Exclusive Q&A On Intellectual Property with Andrew J. Sherman
Is the era of Patent Trolls now behind us with the shifting political mood toward aggressive patent enforcement?
The era of patent trolls is not yet behind us, much to the disappointment of small and mid-sized companies worldwide. While several pieces of legislation have been introduced into the US Congress, no laws have yet to be passed in part due to the complexities of the various constituencies who both support and oppose the legislation. The need to strike a balance between the rights of the intellectual property holder versus the wrongful attacks of a non-practicing user (NPU) has yet to be struck from a legal or policy perspective. The downtick in patent trolls may actually more to do with an overall loss of momentum and intolerance than it does with a shifting political or legislative landscape.
Are You Witnessing Any Prominent Trends Or Strategies?
One key trend for the balance of 2015 and 2016 will be the focus by larger and medium sized companies on the establishment of effective intangible asset management (IAM) systems. Boards of directors, shareholder activist and other stakeholders are creating pressure on company leaders to better manage and leverage the intangible assets of the company in order to drive new revenue streams, better margins and global business opportunities. Intangible assets have become the primary drivers of enterprise value and no public or significant privately-held company can afford to be “asleep at the switch” in their fiduciary duties towards the management of these important resources.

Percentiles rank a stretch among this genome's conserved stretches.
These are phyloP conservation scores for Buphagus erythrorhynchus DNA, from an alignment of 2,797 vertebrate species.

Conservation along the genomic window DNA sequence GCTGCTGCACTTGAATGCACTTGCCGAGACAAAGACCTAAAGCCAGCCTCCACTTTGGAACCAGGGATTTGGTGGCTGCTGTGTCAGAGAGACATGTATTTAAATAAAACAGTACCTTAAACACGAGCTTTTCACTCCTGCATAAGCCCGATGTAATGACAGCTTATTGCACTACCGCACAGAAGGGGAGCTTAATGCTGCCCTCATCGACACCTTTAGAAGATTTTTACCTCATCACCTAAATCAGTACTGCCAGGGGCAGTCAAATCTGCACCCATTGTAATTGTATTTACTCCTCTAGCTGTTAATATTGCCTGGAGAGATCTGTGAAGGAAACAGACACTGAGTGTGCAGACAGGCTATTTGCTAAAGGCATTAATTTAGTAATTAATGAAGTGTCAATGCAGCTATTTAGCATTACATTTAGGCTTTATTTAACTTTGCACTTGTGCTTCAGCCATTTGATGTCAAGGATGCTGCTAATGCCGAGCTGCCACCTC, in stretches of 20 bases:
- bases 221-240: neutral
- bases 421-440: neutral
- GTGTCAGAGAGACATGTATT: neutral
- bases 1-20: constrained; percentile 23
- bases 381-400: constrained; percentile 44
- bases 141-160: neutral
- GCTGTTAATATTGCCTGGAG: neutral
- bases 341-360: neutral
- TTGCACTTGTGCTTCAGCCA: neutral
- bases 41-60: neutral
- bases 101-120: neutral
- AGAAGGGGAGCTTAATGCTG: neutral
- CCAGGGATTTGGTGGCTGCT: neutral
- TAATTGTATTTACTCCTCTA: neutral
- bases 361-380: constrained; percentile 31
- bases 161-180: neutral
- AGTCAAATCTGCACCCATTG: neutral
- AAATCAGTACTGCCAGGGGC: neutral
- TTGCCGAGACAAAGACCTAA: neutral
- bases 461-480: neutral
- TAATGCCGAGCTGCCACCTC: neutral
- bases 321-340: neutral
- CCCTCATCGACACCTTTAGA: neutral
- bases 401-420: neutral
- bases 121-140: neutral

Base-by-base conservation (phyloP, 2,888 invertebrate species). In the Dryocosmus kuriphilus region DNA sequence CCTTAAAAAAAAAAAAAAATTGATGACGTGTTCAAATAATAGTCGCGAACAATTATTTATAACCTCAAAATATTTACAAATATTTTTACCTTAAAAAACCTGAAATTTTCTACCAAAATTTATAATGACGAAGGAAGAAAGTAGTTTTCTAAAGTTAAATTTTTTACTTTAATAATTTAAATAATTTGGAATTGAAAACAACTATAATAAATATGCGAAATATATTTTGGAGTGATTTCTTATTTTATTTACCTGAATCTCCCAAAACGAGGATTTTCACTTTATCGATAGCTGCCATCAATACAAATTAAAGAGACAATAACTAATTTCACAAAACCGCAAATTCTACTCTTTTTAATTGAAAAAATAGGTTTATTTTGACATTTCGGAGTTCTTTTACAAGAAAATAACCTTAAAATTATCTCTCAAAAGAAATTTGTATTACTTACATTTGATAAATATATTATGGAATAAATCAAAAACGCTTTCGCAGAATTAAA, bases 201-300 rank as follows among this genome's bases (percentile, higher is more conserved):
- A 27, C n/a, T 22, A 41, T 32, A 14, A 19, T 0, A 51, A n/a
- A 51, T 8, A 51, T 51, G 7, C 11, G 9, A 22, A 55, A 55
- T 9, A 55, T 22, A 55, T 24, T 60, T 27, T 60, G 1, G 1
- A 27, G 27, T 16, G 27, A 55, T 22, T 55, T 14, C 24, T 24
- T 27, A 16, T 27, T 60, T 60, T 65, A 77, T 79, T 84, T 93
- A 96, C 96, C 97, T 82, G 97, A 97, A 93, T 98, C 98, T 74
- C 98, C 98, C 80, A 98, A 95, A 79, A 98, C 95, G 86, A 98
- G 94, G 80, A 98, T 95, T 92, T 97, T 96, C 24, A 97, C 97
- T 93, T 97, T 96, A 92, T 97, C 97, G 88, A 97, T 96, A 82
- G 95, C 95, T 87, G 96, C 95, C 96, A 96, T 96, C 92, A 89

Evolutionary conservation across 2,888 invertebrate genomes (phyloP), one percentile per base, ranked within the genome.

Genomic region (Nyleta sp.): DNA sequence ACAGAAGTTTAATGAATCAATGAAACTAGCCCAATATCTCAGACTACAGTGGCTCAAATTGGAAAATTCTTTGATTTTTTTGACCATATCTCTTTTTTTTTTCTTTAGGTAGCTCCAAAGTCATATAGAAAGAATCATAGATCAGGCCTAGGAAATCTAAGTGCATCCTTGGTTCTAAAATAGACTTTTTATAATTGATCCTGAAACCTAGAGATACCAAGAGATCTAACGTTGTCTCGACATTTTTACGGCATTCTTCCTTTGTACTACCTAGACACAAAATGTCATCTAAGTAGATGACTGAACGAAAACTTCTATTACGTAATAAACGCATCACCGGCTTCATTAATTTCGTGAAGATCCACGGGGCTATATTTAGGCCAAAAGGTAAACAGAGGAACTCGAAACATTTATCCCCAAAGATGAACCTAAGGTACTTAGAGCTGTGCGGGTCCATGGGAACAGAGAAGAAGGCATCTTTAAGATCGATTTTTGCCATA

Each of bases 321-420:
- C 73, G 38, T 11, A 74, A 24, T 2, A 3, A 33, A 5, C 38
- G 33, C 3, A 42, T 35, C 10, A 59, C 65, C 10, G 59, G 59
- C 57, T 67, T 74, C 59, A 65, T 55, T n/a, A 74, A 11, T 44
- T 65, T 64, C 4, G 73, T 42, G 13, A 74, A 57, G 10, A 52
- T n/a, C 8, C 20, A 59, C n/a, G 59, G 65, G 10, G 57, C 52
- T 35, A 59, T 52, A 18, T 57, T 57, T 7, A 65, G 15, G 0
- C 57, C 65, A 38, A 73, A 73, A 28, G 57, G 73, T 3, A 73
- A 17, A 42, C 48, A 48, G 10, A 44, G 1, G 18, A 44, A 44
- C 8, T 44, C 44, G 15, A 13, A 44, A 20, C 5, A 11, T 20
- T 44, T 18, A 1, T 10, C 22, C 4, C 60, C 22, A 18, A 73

What problems do you foresee relating to wearable tech, 3D printing and other new technologies?
Ever since the invention of printing press, the advent of radio and television and more recently the power of high speed downloading and uploading over the world wide web, intellectual property law has struggled to keep pace with society’s ability to disseminate and replicate intellectual property we are now entering into an era of advanced robotics, drone technology, wearables, digital health, holography and 3-D printing which will place a burden on both business leaders, lawyers and regulators to keep pace with the speed of technological change. At this point, very little appears to be happening to protect the rights of intellectual property owners in the context of these emerging technologies and the courts are probably not the best nor the most efficient forum for eventually deciding these rights. It is hypercritical that thought leaders that are at the intersection between technology and intellectual property begin thinking about the right place to find a balance which is both fair and reasonable to all affected parties.
What are the main difficulties in representing international clients in cross-border intellectual property disputes?